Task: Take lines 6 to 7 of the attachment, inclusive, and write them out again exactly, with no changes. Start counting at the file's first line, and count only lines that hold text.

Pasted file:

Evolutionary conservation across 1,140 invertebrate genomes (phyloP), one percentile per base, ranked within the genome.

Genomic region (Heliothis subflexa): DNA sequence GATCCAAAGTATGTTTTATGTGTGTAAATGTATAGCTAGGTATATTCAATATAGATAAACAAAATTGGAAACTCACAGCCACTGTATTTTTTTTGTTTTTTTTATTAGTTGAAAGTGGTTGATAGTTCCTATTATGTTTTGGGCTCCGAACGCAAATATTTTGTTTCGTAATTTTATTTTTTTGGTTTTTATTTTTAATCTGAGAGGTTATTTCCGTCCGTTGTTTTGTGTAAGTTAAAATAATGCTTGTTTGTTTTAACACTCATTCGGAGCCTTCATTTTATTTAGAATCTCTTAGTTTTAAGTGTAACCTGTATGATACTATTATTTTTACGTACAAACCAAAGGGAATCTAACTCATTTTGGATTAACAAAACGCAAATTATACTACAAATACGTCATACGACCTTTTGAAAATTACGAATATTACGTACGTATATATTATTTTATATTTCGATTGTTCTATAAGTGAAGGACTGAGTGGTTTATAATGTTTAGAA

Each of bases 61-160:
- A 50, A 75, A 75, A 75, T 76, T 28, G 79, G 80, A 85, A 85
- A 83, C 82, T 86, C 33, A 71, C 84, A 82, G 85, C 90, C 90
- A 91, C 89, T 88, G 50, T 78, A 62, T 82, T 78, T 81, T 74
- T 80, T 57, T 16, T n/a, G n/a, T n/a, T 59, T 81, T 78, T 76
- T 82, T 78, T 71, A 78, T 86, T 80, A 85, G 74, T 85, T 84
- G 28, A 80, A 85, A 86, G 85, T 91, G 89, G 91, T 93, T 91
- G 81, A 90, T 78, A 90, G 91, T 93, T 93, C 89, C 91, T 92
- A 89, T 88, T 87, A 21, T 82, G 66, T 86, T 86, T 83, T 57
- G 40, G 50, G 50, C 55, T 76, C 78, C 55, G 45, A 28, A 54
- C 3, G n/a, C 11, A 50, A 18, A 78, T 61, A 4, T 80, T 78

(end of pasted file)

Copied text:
- A 91, C 89, T 88, G 50, T 78, A 62, T 82, T 78, T 81, T 74
- T 80, T 57, T 16, T n/a, G n/a, T n/a, T 59, T 81, T 78, T 76